Textures can be so pronounced that they extend over the entire model, or they can be tiled and contain only a very small section of the appearance. When a texture is tiled, you save a lot of memory in the graphics card, because the texture is then usually small. A carpet is a good example: here it makes sense to have only a section of the pattern in the texture and then to tile it. The scaling indicates the frequency of the tiling.

Basically, textures should be kept as small as possible in their resolution, so that the memory requirements in the graphics card remain small. For realtime applications, like set.a.light 3D, this is especially important, because large textures and many polygons immediately affect the performance.

We at elixxier therefore optimize the size of the textures and the number of polygons for each object.

On the left you see an example of a tileable color texture, on the right the texturing was put on a map. The example on the left could work as a very small texture with e.g. a resolution of only 256×256 pixels and a strong tiling, the example on the right on the other hand needs a texture with a resolution of about 4K (4096×4096).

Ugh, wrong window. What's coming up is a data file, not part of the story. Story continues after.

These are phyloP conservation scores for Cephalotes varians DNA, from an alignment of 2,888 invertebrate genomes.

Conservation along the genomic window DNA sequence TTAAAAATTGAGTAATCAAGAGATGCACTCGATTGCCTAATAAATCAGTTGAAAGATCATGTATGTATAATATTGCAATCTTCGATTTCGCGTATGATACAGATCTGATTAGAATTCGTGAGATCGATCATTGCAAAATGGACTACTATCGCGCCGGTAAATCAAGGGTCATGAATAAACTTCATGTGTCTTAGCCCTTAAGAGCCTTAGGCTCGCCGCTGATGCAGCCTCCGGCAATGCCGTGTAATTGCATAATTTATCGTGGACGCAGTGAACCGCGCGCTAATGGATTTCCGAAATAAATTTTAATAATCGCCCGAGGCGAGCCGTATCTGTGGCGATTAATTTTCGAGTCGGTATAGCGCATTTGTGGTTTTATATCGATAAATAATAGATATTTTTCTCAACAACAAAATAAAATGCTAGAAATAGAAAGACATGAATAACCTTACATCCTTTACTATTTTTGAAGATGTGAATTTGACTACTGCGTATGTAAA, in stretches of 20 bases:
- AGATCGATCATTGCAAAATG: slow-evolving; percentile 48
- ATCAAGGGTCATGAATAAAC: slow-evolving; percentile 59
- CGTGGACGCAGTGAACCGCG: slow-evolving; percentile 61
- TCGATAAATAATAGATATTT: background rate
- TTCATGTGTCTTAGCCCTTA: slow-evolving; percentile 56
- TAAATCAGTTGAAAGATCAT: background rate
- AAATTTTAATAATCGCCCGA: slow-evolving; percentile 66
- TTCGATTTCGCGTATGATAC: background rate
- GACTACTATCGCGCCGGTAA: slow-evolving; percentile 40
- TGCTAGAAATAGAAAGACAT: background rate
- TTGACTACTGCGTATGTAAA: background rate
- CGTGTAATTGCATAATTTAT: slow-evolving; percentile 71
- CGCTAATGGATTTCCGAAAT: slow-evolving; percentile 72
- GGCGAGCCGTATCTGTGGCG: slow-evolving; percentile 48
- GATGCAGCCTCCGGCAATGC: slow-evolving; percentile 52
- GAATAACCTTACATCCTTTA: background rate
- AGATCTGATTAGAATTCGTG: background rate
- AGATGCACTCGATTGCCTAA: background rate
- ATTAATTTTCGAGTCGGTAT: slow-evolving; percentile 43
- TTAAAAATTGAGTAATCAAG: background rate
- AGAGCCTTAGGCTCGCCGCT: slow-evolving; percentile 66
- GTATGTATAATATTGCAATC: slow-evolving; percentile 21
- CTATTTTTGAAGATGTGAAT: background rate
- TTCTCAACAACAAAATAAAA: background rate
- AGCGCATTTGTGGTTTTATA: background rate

It is possible to import textures with a resolution of up to 8K.


The color map contains the color design of the object.

This map is the easiest to recognize and is named *Diffuse*, *Color*, or *BaseColor*. You can see an example of color maps above.


The normal map describes smaller unevennesses of the object and influences the light and thus provides for the representation of very fine shadows. Very fine irregularities do not have to be contained in the 3D object, but are created with the help of the normal map.